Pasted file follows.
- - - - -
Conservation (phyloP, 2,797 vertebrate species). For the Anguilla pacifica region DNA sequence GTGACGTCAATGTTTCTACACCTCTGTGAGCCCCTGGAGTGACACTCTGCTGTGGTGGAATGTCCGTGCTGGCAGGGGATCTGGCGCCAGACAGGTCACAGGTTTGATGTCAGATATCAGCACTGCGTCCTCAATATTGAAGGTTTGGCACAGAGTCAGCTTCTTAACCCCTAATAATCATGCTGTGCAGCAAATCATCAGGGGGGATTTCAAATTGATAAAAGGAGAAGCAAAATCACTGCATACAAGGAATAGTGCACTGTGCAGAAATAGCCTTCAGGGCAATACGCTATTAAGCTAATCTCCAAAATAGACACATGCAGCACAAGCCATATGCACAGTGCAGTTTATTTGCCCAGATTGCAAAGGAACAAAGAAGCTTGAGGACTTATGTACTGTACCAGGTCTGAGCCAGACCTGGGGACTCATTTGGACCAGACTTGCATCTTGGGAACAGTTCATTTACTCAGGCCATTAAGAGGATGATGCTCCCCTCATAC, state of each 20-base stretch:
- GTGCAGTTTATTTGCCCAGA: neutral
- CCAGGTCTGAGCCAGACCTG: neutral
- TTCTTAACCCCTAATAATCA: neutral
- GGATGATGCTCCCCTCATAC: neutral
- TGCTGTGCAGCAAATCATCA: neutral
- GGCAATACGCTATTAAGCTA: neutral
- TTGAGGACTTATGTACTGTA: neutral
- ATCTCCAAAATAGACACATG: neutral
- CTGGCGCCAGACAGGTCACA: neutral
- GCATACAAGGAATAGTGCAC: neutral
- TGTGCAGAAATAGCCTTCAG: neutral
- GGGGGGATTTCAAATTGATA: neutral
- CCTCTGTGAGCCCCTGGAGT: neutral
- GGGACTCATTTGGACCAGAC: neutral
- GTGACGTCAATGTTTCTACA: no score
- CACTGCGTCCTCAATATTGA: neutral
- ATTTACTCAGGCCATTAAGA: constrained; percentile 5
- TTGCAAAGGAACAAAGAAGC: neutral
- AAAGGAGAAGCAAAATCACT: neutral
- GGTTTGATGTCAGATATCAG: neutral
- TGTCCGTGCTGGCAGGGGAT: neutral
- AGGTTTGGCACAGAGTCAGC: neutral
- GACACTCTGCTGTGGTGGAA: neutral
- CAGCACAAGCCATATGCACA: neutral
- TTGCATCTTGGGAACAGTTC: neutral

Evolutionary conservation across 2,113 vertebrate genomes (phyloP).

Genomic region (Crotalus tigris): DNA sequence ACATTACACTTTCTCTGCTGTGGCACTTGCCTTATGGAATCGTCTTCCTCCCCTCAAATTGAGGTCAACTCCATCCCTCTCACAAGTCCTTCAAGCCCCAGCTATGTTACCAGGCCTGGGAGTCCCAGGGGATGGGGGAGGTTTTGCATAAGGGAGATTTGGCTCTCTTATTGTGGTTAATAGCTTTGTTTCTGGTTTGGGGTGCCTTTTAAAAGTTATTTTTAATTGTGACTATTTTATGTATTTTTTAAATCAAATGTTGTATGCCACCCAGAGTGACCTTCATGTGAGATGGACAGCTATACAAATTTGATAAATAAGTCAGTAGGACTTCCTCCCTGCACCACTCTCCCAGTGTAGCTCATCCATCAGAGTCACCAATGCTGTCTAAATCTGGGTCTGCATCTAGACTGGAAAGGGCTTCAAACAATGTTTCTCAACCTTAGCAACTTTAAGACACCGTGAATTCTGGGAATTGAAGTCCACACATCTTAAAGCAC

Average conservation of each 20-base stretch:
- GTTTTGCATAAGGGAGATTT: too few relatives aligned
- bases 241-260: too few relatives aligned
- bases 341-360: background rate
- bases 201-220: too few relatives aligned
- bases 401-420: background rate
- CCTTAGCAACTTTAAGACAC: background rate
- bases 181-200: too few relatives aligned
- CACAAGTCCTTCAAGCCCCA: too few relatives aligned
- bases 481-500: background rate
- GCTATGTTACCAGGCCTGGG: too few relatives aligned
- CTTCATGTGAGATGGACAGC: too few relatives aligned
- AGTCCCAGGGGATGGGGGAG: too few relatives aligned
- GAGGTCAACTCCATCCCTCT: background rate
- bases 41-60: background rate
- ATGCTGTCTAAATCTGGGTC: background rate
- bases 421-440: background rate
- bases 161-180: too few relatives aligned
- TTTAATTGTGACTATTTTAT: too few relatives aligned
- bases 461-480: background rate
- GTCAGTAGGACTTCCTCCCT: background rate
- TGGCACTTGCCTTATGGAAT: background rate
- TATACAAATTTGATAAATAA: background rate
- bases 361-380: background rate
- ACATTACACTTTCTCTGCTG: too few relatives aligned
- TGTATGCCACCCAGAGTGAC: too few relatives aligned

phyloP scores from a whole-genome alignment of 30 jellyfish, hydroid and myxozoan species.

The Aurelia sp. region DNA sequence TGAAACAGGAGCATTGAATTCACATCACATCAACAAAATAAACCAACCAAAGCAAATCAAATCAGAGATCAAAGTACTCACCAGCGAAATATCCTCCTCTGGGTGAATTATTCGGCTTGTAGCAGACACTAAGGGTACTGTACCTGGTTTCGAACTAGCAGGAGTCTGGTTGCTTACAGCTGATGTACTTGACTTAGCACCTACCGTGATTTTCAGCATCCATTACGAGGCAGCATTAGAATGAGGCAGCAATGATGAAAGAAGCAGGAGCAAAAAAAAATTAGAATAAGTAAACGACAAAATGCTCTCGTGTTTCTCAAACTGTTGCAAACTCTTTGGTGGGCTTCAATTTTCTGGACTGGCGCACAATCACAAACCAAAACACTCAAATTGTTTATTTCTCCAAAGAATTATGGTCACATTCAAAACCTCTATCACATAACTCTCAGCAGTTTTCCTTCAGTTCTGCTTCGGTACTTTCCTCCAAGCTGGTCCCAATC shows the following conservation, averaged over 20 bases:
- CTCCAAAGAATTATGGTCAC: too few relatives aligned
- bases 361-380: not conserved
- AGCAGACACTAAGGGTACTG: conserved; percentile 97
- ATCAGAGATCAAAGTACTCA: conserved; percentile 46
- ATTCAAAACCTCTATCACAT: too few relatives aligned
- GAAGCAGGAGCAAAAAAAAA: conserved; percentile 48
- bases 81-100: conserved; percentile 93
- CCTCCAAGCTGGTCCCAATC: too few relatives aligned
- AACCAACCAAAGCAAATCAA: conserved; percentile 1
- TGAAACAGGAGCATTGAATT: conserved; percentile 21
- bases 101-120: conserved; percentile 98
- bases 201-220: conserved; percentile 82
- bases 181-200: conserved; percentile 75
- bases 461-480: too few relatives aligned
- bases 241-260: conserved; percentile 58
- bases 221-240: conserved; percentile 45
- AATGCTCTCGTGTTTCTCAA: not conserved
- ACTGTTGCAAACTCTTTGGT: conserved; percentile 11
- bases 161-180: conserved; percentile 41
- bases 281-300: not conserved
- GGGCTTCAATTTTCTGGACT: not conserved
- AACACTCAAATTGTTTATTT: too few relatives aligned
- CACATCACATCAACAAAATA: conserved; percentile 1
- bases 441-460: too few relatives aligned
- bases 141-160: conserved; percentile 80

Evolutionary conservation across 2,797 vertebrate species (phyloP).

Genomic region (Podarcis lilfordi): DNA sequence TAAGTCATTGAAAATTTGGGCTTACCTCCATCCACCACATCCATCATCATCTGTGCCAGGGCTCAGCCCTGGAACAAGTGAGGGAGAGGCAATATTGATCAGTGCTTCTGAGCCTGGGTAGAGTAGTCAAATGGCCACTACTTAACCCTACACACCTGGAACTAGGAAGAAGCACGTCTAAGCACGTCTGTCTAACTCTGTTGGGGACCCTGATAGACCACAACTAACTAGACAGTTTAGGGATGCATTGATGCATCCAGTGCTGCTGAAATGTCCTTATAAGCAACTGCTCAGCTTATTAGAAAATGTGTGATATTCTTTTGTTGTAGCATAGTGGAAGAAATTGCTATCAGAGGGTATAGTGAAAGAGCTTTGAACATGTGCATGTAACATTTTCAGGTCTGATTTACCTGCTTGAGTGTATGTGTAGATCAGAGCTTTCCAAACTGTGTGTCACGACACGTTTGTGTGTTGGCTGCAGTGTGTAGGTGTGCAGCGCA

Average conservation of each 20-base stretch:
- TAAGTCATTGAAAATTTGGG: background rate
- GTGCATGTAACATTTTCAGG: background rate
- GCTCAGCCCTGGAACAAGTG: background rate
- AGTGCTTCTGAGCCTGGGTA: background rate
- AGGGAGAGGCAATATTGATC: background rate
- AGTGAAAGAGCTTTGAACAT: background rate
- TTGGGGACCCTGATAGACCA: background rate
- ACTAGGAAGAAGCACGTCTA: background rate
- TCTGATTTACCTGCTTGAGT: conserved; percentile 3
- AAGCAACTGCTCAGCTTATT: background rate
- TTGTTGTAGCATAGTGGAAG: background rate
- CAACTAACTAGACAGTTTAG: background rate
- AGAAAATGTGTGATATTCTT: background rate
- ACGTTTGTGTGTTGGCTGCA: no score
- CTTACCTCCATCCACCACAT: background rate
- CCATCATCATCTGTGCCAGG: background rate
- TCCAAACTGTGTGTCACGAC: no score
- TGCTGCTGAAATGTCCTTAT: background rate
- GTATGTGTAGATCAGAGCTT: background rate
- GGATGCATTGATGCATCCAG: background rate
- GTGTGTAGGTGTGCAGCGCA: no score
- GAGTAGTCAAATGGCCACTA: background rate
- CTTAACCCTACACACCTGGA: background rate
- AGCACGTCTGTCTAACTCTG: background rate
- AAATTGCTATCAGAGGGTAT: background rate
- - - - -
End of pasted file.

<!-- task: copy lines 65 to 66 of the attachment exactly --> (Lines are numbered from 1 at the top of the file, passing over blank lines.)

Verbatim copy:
- AACCAACCAAAGCAAATCAA: conserved; percentile 1
- TGAAACAGGAGCATTGAATT: conserved; percentile 21